Author

Yu Fu

Date of Award

2008

Level of Access

Campus-Only Thesis

Degree Name

Master of Science (MS)

Department

Mechanical Engineering

Advisor

Zhihe Jin

Second Committee Member

Michael L. Peterson

Third Committee Member

Senthil Vel

Abstract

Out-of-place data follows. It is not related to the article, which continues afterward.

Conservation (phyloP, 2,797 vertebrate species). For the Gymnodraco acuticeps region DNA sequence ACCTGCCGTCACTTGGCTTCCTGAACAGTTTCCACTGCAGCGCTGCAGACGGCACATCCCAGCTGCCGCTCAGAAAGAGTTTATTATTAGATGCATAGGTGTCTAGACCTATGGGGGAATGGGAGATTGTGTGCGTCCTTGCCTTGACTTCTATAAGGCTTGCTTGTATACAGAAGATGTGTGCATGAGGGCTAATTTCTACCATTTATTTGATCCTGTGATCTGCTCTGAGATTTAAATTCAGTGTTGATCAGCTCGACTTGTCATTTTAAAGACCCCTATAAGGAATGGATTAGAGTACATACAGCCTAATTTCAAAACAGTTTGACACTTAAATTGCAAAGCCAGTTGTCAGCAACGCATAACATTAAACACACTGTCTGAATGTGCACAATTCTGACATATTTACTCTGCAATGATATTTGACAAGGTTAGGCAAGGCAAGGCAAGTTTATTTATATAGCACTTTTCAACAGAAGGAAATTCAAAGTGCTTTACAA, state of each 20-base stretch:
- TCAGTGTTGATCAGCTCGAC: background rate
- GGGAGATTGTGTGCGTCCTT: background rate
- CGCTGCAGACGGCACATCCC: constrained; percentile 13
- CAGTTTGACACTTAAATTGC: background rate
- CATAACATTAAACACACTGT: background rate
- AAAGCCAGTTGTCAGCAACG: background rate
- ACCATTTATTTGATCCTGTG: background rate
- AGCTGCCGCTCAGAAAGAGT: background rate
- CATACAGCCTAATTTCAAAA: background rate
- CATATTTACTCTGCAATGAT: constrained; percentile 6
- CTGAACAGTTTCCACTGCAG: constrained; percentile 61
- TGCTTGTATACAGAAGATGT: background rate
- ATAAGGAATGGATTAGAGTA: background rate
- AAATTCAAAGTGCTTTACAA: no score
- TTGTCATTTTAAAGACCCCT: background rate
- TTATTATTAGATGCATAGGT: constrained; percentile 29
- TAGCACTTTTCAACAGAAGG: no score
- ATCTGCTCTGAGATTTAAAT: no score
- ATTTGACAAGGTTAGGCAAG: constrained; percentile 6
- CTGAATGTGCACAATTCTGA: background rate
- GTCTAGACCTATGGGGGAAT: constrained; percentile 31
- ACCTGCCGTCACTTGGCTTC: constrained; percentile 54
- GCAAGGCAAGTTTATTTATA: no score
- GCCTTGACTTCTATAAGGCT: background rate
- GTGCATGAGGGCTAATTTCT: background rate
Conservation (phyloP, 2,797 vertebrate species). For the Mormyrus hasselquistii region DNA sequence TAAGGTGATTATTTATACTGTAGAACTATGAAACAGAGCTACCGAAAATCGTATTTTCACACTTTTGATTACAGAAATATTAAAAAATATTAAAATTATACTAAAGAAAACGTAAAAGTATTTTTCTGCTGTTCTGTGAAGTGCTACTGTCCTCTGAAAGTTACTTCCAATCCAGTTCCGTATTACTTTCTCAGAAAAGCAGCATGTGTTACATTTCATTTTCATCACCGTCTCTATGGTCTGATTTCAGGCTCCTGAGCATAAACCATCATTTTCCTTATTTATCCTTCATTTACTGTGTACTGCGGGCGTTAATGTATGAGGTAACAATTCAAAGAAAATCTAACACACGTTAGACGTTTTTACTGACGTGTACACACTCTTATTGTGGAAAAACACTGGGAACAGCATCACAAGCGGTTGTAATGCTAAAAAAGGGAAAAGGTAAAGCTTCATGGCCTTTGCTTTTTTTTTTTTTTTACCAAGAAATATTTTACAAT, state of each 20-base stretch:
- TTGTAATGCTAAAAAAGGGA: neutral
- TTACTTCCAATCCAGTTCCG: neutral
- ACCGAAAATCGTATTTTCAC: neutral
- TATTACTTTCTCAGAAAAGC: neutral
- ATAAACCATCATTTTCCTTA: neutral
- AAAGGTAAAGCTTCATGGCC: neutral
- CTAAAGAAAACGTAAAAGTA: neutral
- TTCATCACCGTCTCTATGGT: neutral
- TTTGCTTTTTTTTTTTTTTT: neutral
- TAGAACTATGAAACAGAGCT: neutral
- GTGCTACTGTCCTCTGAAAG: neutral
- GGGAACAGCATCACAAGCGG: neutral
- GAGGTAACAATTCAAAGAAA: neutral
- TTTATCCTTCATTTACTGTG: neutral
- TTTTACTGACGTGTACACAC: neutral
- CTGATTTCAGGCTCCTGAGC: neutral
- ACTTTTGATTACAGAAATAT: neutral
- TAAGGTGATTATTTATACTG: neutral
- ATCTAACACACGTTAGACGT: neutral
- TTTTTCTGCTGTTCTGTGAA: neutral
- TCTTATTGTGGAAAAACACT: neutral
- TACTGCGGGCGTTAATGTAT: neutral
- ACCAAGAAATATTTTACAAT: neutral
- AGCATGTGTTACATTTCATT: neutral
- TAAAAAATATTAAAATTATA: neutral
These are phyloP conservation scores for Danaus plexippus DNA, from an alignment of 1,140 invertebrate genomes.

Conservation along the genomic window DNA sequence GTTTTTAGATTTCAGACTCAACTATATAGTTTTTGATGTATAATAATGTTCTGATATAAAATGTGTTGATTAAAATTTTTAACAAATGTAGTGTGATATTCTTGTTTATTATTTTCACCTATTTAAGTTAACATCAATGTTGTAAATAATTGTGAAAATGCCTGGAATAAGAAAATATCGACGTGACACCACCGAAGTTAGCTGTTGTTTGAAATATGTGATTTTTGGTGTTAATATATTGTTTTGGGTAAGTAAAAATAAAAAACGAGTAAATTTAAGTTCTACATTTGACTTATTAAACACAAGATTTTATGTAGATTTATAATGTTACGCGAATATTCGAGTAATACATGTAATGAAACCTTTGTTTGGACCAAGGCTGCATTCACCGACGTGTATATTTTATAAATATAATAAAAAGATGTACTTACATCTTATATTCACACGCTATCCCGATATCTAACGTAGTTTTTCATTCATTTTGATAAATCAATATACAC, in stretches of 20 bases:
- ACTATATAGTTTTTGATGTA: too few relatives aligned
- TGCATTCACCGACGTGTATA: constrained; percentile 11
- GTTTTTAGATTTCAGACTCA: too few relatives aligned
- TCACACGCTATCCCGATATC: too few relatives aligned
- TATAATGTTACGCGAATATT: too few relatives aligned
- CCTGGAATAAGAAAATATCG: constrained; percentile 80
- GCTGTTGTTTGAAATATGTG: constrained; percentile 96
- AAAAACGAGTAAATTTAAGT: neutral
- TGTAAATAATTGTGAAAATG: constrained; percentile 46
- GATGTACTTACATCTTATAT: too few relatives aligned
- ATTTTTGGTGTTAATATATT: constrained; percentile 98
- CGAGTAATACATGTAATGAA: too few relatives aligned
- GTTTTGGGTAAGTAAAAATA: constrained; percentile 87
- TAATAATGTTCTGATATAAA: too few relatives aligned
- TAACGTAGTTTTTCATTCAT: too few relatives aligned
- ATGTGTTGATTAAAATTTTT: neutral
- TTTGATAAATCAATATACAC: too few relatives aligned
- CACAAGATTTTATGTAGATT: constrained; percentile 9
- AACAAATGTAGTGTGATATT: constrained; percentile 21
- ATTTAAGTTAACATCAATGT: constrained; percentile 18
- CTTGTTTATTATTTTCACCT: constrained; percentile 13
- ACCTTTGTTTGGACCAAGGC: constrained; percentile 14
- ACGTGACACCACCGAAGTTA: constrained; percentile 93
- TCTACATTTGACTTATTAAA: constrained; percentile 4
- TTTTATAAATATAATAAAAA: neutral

Ductile particulate reinforced ceramic matrix composites are promising candidates for future aerospace, marine, power industry, and other applications owning to their significantly enhanced fracture resistance compared to the corresponding matrix materials. In this thesis, the residual strength of metal particulate reinforced ceramic-matrix composites with periodically spaced, parallel cracks is studied using a fracture mechanics model. A Fourier transform/integral equation method is used to obtain the stress intensity factor at the tips of the cracks bridged by plastically deformed metal particulates. The crack bridging of metal particulates is described by a bridging law that relates the bridging stress and crack opening. The residual strength of the cracked composites is calculated by a stress intensity factor criterion. Numerical results are presented to illustrate the effects of crack spacing, debonding length of the particulate-matrix interface, and volume fraction of metal particulates on the residual strength behavior of the reinforced ceramic composites with periodically spaced, parallel cracks. It is found that for a given volume fraction of metal particulate and debonding length of the particulate-matrix interface the residual strength increases with decreasing crack spacing. For a given spacing, the residual strength initially decreases dramatically with increasing initial crack length and then becomes flat for long initial cracks. The residual strength becomes insensitive to crack spacing when the initial crack length becomes small. The results also show that the residual strength increases with increasing volume fraction of metal particulates, and decreasing debonding length of the particulate-matrix interface. However, the increase of the volume fraction and the decrease of debonding length for improving the residual strength may be limited because high volume fractions of metal particulates result in extensive microcracking in the ceramic matrix and small debonding lengths lead to a brittle composite. Hence, the volume fraction and the debonding length should be optimized in practical applications.

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